When Jacqui Newling's daughter eats Tiny Teddies, she nibbles the ears first, then the face, and finally, the teddy's body. "It's the way she's always done it," says Newling. "She'd never think of doing it another way."
What may seem like a childlike quirk is actually a valuable food ritual – valuable because it helps us enhance our enjoyment of the food we are eating.
A study by the University of Minnesota and Harvard University has shown that performing food rituals increases our pleasure when eating. Consider the enjoyment we derive from eating at top-dollar restaurants – it's not simply about the food, we reason. We're there for the experience.
And at the other end of the spectrum, eating Cheezels is just that much more fun when we pop them on our fingers and bite them off.
The study showed that both meaningful and irrelevant actions made eating more fun. In one study, people were instructed to take a chocolate bar, break it in half, unwrap one half and eat it. They then did the same to the second half. A second group ate the chocolate without instructions.
Those who followed the two-step ritual said they found the experience more enjoyable, and said the chocolate tasted better.
Another study confirmed that even carrots are tastier when eaten following a random action. Participants knocked on a table before eating the carrots, and even this seemingly silly action heightened their anticipation – and it might be a good way to get your kids to eat broccoli!
When you start thinking about food rituals, you begin to see them everywhere. Some are peculiarly personal (like Tiny Teddy amputation), but many are traditional and communal. Religion is an obvious place to look, and history is dotted with stories of food being far more than sustenance.
Aztec women used to blow on maize, for example, before heating it, so that it would be prepared for the fire. Breaking the wishbone of a chicken or turkey was once considered sacrilege but is now traditional after a Sunday roast.
Food and celebration are closely linked, too. We eat cakes for birthdays, drink champagne at weddings and smoke cigars when a baby is born (OK, not strictly a food, but people do chomp on them).
Some food rituals are born of superstition. In China, breaking noodles is said to shorten one's life, so the Chinese slurp theirs rather than bite them. And there was a time when women would avoid putting milk in their tea before the water, lest they remained single forever.
There are countless more, but perhaps because food and ritual are so intertwined, we rarely notice them or think about their relationship, says Newling, the resident gastronomer at Sydney Living Museums.
"There are things that have become part of pop culture," she says, "like Tim Tam Slams or eating Cheezels off your fingers. But most of these rituals are highly individual."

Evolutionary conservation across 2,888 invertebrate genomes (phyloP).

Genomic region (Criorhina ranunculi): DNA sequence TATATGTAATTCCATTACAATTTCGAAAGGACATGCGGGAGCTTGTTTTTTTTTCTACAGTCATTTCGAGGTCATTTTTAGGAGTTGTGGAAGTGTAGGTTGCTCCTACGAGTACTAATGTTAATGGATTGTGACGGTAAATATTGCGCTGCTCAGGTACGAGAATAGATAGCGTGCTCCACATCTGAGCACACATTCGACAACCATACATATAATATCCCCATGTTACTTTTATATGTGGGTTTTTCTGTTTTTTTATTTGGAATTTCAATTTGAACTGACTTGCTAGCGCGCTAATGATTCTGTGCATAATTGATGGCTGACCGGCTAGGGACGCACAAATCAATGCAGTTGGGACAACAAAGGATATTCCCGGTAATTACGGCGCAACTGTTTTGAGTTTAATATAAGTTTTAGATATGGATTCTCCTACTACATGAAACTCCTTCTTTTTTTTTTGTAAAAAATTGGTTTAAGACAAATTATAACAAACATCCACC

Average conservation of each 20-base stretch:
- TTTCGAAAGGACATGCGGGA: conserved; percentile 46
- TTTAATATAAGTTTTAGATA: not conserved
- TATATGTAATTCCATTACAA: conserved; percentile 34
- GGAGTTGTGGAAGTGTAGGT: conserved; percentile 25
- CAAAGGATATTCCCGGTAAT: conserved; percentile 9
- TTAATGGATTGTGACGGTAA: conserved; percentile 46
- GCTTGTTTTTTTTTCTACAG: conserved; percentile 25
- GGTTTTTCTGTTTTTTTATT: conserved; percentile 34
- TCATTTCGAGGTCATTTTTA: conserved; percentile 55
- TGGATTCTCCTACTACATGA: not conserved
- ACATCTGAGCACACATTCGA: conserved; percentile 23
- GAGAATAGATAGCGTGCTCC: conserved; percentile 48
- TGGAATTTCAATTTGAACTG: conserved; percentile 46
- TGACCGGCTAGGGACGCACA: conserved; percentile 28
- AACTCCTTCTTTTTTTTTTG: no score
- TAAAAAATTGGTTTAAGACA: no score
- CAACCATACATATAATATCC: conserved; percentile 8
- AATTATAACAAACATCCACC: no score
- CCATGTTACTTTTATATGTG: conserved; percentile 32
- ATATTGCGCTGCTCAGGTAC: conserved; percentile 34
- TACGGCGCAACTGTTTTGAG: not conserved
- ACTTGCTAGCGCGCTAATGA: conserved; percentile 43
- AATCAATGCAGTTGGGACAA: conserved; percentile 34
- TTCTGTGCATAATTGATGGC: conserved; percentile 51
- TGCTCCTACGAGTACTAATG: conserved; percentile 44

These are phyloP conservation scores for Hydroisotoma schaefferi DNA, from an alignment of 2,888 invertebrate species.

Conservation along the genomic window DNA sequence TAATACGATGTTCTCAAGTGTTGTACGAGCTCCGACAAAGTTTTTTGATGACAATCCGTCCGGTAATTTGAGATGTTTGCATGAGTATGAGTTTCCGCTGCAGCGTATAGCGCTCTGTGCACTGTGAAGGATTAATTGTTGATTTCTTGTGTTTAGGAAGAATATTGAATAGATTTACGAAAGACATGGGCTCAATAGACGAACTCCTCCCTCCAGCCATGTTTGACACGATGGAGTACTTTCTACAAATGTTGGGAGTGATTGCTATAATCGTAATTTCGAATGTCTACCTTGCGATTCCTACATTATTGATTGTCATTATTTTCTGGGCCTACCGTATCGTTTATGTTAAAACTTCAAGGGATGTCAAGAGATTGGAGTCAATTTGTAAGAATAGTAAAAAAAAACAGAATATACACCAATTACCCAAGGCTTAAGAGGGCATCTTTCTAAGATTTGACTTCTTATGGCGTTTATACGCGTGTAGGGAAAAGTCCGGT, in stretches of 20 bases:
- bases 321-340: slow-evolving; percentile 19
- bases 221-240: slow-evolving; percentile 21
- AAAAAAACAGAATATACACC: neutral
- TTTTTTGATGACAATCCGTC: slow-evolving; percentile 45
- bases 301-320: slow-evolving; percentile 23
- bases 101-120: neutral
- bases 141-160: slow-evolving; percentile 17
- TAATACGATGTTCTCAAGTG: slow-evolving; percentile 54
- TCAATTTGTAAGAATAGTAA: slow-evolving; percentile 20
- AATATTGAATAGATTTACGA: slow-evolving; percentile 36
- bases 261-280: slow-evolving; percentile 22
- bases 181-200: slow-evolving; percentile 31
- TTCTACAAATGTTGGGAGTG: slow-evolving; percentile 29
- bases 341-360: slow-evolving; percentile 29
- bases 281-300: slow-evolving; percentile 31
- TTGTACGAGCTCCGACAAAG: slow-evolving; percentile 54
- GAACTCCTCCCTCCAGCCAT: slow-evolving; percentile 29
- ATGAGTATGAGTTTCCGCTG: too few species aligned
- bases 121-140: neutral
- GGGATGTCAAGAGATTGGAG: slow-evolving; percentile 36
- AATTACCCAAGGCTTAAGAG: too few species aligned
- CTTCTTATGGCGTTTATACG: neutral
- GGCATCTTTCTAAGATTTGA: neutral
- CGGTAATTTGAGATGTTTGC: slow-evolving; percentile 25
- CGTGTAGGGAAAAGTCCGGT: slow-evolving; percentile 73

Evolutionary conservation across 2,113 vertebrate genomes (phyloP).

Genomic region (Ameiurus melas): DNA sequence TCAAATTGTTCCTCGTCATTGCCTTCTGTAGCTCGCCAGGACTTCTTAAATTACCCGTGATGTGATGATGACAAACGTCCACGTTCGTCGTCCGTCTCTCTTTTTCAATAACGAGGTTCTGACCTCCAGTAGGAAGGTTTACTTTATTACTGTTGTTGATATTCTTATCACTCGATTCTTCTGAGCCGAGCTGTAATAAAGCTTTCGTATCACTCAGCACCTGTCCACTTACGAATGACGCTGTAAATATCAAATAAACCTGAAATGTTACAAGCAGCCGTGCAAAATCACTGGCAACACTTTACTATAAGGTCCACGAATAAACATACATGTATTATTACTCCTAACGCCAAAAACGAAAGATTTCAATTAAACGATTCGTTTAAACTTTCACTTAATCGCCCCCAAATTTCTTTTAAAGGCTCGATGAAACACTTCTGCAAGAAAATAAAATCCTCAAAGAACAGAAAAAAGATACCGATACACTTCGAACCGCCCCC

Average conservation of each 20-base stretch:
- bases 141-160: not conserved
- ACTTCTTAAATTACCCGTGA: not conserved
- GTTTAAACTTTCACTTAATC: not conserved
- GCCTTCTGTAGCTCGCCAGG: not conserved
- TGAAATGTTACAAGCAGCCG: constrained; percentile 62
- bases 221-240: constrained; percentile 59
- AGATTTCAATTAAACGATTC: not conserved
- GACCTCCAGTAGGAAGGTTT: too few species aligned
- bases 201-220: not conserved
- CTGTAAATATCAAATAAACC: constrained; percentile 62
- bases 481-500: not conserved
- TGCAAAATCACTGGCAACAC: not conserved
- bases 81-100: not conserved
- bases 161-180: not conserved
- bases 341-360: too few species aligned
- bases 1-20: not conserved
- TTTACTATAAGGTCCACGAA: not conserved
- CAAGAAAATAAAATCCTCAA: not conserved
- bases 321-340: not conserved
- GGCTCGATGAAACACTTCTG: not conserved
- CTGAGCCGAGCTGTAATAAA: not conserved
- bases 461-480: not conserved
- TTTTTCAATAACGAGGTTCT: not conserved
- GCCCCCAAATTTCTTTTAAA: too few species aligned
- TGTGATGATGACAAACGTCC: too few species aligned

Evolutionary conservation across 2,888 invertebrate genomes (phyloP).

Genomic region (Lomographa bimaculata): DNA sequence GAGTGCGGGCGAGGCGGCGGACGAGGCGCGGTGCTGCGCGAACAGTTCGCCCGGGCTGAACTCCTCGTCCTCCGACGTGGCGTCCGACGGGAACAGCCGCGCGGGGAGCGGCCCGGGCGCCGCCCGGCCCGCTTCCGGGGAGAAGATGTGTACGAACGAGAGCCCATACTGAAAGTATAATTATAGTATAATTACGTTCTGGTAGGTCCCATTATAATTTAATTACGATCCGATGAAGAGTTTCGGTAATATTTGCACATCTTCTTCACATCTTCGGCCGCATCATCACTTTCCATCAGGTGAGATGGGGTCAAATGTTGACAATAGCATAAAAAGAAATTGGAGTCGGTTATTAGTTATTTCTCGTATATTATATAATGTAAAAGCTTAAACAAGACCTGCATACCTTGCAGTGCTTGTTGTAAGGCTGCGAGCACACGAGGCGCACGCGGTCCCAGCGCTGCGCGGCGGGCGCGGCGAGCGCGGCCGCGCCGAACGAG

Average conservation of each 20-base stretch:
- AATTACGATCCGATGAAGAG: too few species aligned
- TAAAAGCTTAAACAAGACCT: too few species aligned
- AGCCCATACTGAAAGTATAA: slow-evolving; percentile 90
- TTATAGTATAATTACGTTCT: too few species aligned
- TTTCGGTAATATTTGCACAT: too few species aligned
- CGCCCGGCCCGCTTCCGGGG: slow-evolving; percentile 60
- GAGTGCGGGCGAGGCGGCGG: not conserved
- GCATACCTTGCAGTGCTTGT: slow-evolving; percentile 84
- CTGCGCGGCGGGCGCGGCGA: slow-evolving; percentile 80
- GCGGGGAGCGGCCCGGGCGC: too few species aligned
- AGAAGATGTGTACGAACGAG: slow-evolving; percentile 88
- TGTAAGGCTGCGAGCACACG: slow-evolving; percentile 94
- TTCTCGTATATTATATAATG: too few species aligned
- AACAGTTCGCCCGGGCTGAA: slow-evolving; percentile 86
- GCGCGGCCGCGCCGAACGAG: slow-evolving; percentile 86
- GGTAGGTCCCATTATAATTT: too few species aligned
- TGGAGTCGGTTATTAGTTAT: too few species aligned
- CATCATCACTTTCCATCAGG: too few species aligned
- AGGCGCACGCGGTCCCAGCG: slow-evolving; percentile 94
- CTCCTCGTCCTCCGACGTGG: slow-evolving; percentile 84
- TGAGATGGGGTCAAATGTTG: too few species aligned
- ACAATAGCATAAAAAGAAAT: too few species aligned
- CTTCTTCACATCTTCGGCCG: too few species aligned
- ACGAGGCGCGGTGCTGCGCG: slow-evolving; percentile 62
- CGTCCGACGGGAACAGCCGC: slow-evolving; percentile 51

For instance, we all have unique ways of putting sauce on a pie (under the lid, on the lid or for dipping on the side), which we follow automatically and subconsciously.
"We even look at the way others do these things and shake our head," she says. "It's a way of making the food our own. So it's not surprising that it helps us enjoy it more."
It situates us in the moment, slows the process and helps us become more mindful of what we're doing, she says – whether we're making a pot of tea or tucking into a Four'n Twenty.
It's also no coincidence, says Newling, that many of the foods we associate with rituals – such as biting the bottom of a Cornetto first, then racing to finish the ice-cream before it becomes a dripping, oozy mess – are treats or snacks.
"They're almost always sweet and part of our childhoods," she says. "I used to slurp the bottom of my milkshake just to hear the sound it made."
It was a way of savouring the treat but it's also a sign that we want to interact with our food more than merely eating it. "Eating is a really sensorial experience. We see the shapes, hear the sounds, notice the form food takes, and find ways of engaging with those."
It's a fancy way to explain why children make Vegemite worms from squishing their Vita-Weats together.
There are also functional explanations for some of our food rituals. Dunking our bikkies in tea has its roots in the hard-tack biscuits soldiers would eat on long journeys. Made to survive months at war or at sea, the biscuits required serious dunkage to be edible.
We don't have that problem today but we remain a nation of committed dunkers, so much so that we created the Tim Tam Slam. While nobody seems to quite know it began, it's recognised everywhere the biscuits are sold (and if you've been living under a Mint Slice-shaped rock, it's when you bite off the four corners of a Tim Tam, dunk one half in a hot drink and slurp the now-gooey biscuit out.
Even tapping a soft-drink can or scraping disposable chopsticks to remove splinters are rituals that allow us to enjoy the ensuing meal more – functional, yes, but also ways of prolonging the experience and inserting ourselves into it.
And if you still doubt the power of these rituals, consider the ways marketers and restaurateurs take advantage of them. Remember that annoying ad for Oreos, where the child taught his older brother "first you twist it, then you lick it ... "? And how about Cheesybite, a Vegemite product that merged the yeast paste with cheese, because that's how thousands of people were eating it?
After all, says Newling, we have to eat but we don't really have to make it fun. The fact that we do says a lot about how much we love it. Remember that next time you nibble on a Tiny Teddy.
What's you food ritual? Let us know in the comments below.